Between a Church and a Hard Place by Andrew Park (broadcast 7-26-2010) When Andrew Park’s son asks about God, this faith-free dad tries to find the answer somewhere in the middle ground.  In the search he touches on the hot-button questions surrounding faith and freedom and explorers the polar regions of religion in America.  Along the way he engages in an ongoing process of discovering what it means to embrace faith – or not – while being a worthy role model to his children.  Written with honesty and humor Park offers a clear and thoughtful approach to the issue.  Find out more at

Memories of Muhammad: Why the Prophet Matters by Dr. Omid Safi (broadcast 7-19-2010) This is a well written presentation of Muhammad before and after he became The Prophet, of the world he was born into and the world as it was altered by his presence.  Dr. Safi provides the reader with the means to achieve a deeper understanding of Islam and the almost third of the world who call themselves Muslim.  Excellent both as an introduction to Muhammad and those who revere him and as an expansion of what might already be known, the book helps build a foundation for having productive and insightful interaction across religious and cultural divides.  Find out more at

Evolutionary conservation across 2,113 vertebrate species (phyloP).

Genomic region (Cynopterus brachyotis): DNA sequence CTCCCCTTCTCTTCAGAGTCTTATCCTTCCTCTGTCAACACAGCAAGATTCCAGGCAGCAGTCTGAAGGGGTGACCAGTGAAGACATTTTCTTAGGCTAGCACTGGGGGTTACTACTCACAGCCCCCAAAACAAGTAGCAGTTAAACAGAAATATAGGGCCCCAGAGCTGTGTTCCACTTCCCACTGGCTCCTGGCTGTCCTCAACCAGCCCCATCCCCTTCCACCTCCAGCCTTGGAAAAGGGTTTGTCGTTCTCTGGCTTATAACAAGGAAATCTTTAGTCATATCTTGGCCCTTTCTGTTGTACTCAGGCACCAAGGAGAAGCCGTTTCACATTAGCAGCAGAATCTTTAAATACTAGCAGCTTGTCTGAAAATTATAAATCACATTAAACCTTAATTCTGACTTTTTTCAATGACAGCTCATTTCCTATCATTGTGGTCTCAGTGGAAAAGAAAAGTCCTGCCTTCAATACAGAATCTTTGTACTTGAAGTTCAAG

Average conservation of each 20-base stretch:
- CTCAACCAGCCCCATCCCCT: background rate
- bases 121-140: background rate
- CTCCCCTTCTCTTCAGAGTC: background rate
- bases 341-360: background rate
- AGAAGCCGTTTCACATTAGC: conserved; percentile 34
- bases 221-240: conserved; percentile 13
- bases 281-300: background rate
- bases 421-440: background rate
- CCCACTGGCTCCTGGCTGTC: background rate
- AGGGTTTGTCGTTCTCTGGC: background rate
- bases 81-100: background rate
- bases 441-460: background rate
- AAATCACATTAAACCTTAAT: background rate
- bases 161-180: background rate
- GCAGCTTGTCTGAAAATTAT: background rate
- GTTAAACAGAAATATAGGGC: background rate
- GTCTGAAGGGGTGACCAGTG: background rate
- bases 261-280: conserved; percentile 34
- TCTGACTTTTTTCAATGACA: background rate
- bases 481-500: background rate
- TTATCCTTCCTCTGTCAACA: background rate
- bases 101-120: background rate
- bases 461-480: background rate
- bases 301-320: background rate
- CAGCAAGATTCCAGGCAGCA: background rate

Grandma always said “Hell’s Too Good for Some People” by Dr. Larry Ivan Vass (broadcast 7-12-2010) This is a moving and often humorous account of two boys who grew up working on a hundred acre family farm in the Blue Ridge Mountains of Virginia.  Filled with stories of adventure and misadventure this memoir offers a colorful introduction to a way of life rich with challenges and  joys that don’t necessarily include money.  Find out more at The Cypress Times.